The term “security program” means a lot of different things to a log of different people. To some, it’s just an acceptable use policy or password policy. To others, it’s the operationalization of security controls (e.g. firewalls, endpoint security, 2FA, etc.). To others still, it’s the measurement of how many alerts were triaged by the security team, how many vulnerabilities were discovered, or how long it took to apply patches for a particular month.
In reality, it’s a combination of all of these things. A true security program provides the rules, guidance, and validation (or efficacy) with regards to security within the organization.
In an effort to help clarify some things we have created the following list of program documentation components to explain each building block of a world-class security program.
Security policies exist to explain how a particular aspect of securing the organization supports the overall objectives and strategy of the business. They are the why of the security program.
Policies should be clear, concise, and to the point. There is no need for flowery or poetic language as these documents exist to convey instruction and direction.
Policies should also use deontic modal verbs such as “must”, “can’t”, “won’t”, “shall”, and “will” that convey instruction or direction versus permissive or subjective modal verbs such as “could”, “may”, or “might”.
Examples include password policy, acceptable use policy (AUP), or software development lifecycle (SDLC) policy.
If the policy explains why a particular aspect of security exists, the procedures explain how they exist.
Security procedures explain how to do something. You can consider the documents as implementation and operation instructions for a particular control.
These documents should be very detailed and tactically written so that anyone could review and duplicate the instructions provided.
For example, procedures related to user account lifecycle might include new user account creation procedures, account change procedures, account deletion procedures, and account audit procedures.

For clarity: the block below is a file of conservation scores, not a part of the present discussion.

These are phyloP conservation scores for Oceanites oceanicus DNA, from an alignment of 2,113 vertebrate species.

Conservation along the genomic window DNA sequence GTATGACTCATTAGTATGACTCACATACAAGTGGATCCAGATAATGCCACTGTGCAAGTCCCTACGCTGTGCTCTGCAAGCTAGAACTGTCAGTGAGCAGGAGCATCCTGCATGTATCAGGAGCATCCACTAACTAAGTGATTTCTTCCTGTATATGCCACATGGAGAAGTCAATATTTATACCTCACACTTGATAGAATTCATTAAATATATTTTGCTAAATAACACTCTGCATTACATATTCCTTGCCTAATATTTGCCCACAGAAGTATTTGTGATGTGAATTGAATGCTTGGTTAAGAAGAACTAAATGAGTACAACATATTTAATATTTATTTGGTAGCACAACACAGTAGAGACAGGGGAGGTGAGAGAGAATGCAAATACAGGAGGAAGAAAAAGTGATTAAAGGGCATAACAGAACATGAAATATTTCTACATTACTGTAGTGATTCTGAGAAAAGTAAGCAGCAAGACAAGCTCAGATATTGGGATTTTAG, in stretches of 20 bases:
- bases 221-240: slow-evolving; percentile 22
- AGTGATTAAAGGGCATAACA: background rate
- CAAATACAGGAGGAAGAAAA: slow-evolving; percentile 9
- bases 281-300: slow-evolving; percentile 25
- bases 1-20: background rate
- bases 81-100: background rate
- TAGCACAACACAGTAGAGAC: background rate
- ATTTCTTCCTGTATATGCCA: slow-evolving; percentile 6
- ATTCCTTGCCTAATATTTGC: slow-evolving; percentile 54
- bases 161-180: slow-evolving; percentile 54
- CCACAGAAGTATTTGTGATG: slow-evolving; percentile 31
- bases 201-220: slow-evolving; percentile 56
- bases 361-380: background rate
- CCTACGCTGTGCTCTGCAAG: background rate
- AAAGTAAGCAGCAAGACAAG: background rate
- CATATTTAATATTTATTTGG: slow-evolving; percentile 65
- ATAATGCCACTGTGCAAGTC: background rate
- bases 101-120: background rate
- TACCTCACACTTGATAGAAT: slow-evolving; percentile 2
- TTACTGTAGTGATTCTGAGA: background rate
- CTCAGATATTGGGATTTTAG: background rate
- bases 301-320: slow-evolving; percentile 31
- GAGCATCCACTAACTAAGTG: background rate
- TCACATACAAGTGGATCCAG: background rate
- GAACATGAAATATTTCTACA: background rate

As technology changes frequently, so too will these documents require updates.
Standards documents exist to communicate baseline requirements for specific aspects of the security program.
For example, with regards to user passwords, your standards document would likely contain the organizational requirements for password length, complexity, and reuse in addition to required security mechanisms to protect passwords, such as approved encryption, hashing, and salts. You should have a completely separate section within your password standards document if the aforementioned requirements differ for administrative and service accounts.
We also like to think of standards as a backstop for anything a specific procedure doesn’t explicitly mention. Your respective standards document should aim to address any issues or questions that might arise from the associated policy documents.
We hope that this post has clarified the main building blocks of a successful security program. If you still have questions, however, please do not hesitate to reach out to one of our CISOs to learn how to build, enhance, or assess your security program.
You can also chat live with one of our CISOs to help address any questions you might have. Just click the “Chat with a CISO” button.
Andrew Hay is the COO at Lares and is a veteran cybersecurity executive, strategist, industry analyst, data scientist, threat and vulnerability researcher, and international public speaker with close to 25 years of cybersecurity experience across multiple domains. He prides himself on his ability to execute the security strategy of the company with which he works without neglecting business objectives and the needs of its customers. Andrew is the author of multiple books on advanced security topics and is frequently approached to provide expert commentary on industry developments. He has been featured in publications such as Forbes, Bloomberg, Wired, USA Today, and CSO Magazine.